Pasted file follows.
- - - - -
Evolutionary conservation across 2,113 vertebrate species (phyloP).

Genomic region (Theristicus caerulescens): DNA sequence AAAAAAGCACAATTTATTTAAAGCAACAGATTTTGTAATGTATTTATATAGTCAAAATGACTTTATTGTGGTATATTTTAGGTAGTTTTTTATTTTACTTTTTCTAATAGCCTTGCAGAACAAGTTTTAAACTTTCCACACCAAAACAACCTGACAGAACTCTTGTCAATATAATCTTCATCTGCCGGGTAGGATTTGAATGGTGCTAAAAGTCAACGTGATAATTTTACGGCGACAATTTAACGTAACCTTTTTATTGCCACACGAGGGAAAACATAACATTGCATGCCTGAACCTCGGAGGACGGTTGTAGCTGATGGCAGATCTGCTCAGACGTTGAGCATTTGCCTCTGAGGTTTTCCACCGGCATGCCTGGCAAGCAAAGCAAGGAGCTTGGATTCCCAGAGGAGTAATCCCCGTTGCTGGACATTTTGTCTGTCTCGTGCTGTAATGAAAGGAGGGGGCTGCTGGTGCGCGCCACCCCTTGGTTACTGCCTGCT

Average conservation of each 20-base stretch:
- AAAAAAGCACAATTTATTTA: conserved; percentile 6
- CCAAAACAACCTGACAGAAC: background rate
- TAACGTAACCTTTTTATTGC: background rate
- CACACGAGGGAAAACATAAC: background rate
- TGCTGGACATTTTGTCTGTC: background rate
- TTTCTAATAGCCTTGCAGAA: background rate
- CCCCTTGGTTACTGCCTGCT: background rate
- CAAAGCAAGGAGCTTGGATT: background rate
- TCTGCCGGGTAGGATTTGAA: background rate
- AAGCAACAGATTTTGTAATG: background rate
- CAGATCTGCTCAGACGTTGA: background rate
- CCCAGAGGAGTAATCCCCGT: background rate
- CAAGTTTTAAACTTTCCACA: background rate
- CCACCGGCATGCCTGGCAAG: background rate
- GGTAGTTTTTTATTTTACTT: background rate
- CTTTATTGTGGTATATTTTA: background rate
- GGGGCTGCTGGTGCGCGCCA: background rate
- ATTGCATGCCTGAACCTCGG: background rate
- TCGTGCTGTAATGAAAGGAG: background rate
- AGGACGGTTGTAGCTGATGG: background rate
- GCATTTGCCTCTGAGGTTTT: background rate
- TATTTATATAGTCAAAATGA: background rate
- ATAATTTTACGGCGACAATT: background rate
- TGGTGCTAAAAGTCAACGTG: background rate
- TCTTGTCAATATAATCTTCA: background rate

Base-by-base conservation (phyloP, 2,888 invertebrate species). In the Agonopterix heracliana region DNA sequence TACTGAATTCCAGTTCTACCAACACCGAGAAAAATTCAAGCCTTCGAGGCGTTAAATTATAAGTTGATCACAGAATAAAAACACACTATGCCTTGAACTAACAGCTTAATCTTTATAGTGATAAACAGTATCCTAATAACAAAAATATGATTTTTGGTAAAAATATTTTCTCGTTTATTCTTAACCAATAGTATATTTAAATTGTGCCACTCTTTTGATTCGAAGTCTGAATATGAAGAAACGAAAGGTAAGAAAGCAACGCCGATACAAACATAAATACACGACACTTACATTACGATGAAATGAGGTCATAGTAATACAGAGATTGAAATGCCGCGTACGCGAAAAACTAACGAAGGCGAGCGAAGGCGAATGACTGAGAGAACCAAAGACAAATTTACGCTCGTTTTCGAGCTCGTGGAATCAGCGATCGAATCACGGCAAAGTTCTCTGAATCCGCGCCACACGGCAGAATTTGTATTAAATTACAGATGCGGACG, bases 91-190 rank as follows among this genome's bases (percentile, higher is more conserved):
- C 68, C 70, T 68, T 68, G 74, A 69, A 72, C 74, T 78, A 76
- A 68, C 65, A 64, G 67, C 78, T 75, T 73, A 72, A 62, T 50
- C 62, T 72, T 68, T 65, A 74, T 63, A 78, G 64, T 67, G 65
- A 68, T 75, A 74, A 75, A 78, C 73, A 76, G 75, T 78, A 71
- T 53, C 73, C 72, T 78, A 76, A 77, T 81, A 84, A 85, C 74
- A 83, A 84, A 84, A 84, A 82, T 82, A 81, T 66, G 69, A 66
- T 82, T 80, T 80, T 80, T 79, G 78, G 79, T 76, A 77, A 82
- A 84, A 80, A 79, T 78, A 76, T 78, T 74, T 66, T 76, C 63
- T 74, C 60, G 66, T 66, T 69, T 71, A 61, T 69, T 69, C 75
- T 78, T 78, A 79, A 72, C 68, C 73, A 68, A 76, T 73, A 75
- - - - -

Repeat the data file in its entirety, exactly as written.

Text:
Evolutionary conservation across 2,113 vertebrate species (phyloP).

Genomic region (Theristicus caerulescens): DNA sequence AAAAAAGCACAATTTATTTAAAGCAACAGATTTTGTAATGTATTTATATAGTCAAAATGACTTTATTGTGGTATATTTTAGGTAGTTTTTTATTTTACTTTTTCTAATAGCCTTGCAGAACAAGTTTTAAACTTTCCACACCAAAACAACCTGACAGAACTCTTGTCAATATAATCTTCATCTGCCGGGTAGGATTTGAATGGTGCTAAAAGTCAACGTGATAATTTTACGGCGACAATTTAACGTAACCTTTTTATTGCCACACGAGGGAAAACATAACATTGCATGCCTGAACCTCGGAGGACGGTTGTAGCTGATGGCAGATCTGCTCAGACGTTGAGCATTTGCCTCTGAGGTTTTCCACCGGCATGCCTGGCAAGCAAAGCAAGGAGCTTGGATTCCCAGAGGAGTAATCCCCGTTGCTGGACATTTTGTCTGTCTCGTGCTGTAATGAAAGGAGGGGGCTGCTGGTGCGCGCCACCCCTTGGTTACTGCCTGCT

Average conservation of each 20-base stretch:
- AAAAAAGCACAATTTATTTA: conserved; percentile 6
- CCAAAACAACCTGACAGAAC: background rate
- TAACGTAACCTTTTTATTGC: background rate
- CACACGAGGGAAAACATAAC: background rate
- TGCTGGACATTTTGTCTGTC: background rate
- TTTCTAATAGCCTTGCAGAA: background rate
- CCCCTTGGTTACTGCCTGCT: background rate
- CAAAGCAAGGAGCTTGGATT: background rate
- TCTGCCGGGTAGGATTTGAA: background rate
- AAGCAACAGATTTTGTAATG: background rate
- CAGATCTGCTCAGACGTTGA: background rate
- CCCAGAGGAGTAATCCCCGT: background rate
- CAAGTTTTAAACTTTCCACA: background rate
- CCACCGGCATGCCTGGCAAG: background rate
- GGTAGTTTTTTATTTTACTT: background rate
- CTTTATTGTGGTATATTTTA: background rate
- GGGGCTGCTGGTGCGCGCCA: background rate
- ATTGCATGCCTGAACCTCGG: background rate
- TCGTGCTGTAATGAAAGGAG: background rate
- AGGACGGTTGTAGCTGATGG: background rate
- GCATTTGCCTCTGAGGTTTT: background rate
- TATTTATATAGTCAAAATGA: background rate
- ATAATTTTACGGCGACAATT: background rate
- TGGTGCTAAAAGTCAACGTG: background rate
- TCTTGTCAATATAATCTTCA: background rate

Base-by-base conservation (phyloP, 2,888 invertebrate species). In the Agonopterix heracliana region DNA sequence TACTGAATTCCAGTTCTACCAACACCGAGAAAAATTCAAGCCTTCGAGGCGTTAAATTATAAGTTGATCACAGAATAAAAACACACTATGCCTTGAACTAACAGCTTAATCTTTATAGTGATAAACAGTATCCTAATAACAAAAATATGATTTTTGGTAAAAATATTTTCTCGTTTATTCTTAACCAATAGTATATTTAAATTGTGCCACTCTTTTGATTCGAAGTCTGAATATGAAGAAACGAAAGGTAAGAAAGCAACGCCGATACAAACATAAATACACGACACTTACATTACGATGAAATGAGGTCATAGTAATACAGAGATTGAAATGCCGCGTACGCGAAAAACTAACGAAGGCGAGCGAAGGCGAATGACTGAGAGAACCAAAGACAAATTTACGCTCGTTTTCGAGCTCGTGGAATCAGCGATCGAATCACGGCAAAGTTCTCTGAATCCGCGCCACACGGCAGAATTTGTATTAAATTACAGATGCGGACG, bases 91-190 rank as follows among this genome's bases (percentile, higher is more conserved):
- C 68, C 70, T 68, T 68, G 74, A 69, A 72, C 74, T 78, A 76
- A 68, C 65, A 64, G 67, C 78, T 75, T 73, A 72, A 62, T 50
- C 62, T 72, T 68, T 65, A 74, T 63, A 78, G 64, T 67, G 65
- A 68, T 75, A 74, A 75, A 78, C 73, A 76, G 75, T 78, A 71
- T 53, C 73, C 72, T 78, A 76, A 77, T 81, A 84, A 85, C 74
- A 83, A 84, A 84, A 84, A 82, T 82, A 81, T 66, G 69, A 66
- T 82, T 80, T 80, T 80, T 79, G 78, G 79, T 76, A 77, A 82
- A 84, A 80, A 79, T 78, A 76, T 78, T 74, T 66, T 76, C 63
- T 74, C 60, G 66, T 66, T 69, T 71, A 61, T 69, T 69, C 75
- T 78, T 78, A 79, A 72, C 68, C 73, A 68, A 76, T 73, A 75